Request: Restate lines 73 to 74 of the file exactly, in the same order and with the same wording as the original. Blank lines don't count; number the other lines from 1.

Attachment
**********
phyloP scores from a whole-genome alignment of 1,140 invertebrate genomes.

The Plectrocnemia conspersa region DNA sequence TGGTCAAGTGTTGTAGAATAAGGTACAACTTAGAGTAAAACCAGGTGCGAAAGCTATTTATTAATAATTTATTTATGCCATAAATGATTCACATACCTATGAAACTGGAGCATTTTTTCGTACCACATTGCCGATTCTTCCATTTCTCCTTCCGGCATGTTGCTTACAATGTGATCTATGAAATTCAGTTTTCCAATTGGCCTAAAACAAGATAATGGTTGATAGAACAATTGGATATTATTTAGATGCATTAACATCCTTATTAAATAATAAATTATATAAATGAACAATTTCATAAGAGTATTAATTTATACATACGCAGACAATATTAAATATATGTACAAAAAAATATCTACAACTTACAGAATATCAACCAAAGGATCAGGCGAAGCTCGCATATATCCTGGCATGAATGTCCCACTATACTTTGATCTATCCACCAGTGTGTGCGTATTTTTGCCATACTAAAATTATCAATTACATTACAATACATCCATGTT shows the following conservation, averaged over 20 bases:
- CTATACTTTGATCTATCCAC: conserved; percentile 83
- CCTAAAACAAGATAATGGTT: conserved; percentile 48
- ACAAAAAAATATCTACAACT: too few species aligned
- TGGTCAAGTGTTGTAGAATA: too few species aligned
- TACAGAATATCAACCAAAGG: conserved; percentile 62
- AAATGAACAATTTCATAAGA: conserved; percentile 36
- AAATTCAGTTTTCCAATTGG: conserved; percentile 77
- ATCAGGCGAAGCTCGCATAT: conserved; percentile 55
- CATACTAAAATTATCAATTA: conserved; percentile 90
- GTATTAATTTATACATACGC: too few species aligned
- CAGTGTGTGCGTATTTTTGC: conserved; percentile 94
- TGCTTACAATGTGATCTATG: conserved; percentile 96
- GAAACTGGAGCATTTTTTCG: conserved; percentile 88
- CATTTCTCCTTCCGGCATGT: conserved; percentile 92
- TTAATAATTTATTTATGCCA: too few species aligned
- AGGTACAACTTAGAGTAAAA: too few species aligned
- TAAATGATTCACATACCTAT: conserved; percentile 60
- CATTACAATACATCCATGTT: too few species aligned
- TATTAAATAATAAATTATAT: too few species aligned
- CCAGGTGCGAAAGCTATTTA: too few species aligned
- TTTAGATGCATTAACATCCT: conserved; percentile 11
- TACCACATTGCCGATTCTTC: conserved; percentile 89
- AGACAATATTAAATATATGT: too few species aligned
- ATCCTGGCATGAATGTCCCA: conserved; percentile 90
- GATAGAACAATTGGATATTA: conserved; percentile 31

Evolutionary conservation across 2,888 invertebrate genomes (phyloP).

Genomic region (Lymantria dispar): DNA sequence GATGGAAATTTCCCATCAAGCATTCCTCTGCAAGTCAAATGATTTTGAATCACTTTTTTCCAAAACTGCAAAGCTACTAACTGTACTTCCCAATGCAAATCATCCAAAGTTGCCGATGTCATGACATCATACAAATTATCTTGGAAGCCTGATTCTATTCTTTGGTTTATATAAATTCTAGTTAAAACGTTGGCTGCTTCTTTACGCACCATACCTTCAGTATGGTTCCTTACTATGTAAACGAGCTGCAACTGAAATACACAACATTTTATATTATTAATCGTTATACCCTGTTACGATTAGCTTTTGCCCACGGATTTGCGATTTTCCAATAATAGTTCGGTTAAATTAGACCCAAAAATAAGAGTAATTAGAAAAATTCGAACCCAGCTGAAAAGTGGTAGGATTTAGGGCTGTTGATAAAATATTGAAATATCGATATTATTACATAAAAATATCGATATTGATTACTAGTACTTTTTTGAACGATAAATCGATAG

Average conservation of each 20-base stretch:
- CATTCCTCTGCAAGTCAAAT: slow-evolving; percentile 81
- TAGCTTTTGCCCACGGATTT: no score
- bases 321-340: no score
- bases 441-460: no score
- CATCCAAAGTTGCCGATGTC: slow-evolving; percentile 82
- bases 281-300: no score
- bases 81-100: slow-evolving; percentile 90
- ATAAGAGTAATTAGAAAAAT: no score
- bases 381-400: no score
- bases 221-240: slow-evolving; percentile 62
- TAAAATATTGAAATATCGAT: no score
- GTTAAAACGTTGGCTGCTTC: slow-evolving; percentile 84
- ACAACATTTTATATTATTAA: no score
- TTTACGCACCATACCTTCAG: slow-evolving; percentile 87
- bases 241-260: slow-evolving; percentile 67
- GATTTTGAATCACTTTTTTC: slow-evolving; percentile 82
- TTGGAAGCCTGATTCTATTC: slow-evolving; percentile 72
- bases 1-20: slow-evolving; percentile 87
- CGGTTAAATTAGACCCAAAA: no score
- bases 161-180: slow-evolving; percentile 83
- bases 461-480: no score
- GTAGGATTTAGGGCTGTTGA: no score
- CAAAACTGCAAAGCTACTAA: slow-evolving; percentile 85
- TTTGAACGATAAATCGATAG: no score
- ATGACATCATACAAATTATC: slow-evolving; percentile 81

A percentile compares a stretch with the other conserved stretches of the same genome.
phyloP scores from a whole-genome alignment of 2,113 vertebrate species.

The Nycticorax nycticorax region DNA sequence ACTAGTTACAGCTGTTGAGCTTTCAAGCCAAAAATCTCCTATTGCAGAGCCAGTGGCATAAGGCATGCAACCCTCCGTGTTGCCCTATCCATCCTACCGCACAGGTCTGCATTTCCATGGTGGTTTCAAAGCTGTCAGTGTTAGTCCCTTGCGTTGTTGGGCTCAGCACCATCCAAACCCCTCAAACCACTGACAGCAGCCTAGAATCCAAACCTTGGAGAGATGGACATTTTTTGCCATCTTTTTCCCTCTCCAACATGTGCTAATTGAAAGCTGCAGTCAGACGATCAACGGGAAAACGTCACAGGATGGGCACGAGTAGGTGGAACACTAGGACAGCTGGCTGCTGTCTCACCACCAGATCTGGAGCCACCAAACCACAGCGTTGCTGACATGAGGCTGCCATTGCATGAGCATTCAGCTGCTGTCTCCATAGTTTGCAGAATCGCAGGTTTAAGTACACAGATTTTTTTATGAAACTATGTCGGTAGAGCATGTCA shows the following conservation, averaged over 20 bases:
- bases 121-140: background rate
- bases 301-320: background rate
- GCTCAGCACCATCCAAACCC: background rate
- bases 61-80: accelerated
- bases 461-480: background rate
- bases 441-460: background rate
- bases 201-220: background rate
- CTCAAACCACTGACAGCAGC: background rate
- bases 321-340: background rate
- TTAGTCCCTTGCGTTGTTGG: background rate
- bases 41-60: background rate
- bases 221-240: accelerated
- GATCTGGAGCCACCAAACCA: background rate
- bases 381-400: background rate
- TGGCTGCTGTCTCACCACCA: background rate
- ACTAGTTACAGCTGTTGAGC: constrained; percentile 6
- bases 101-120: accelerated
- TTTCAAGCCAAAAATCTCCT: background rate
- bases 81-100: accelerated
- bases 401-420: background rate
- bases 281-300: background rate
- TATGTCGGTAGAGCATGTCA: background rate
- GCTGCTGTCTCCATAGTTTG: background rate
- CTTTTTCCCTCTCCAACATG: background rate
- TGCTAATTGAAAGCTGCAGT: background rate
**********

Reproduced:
- TGGCTGCTGTCTCACCACCA: background rate
- ACTAGTTACAGCTGTTGAGC: constrained; percentile 6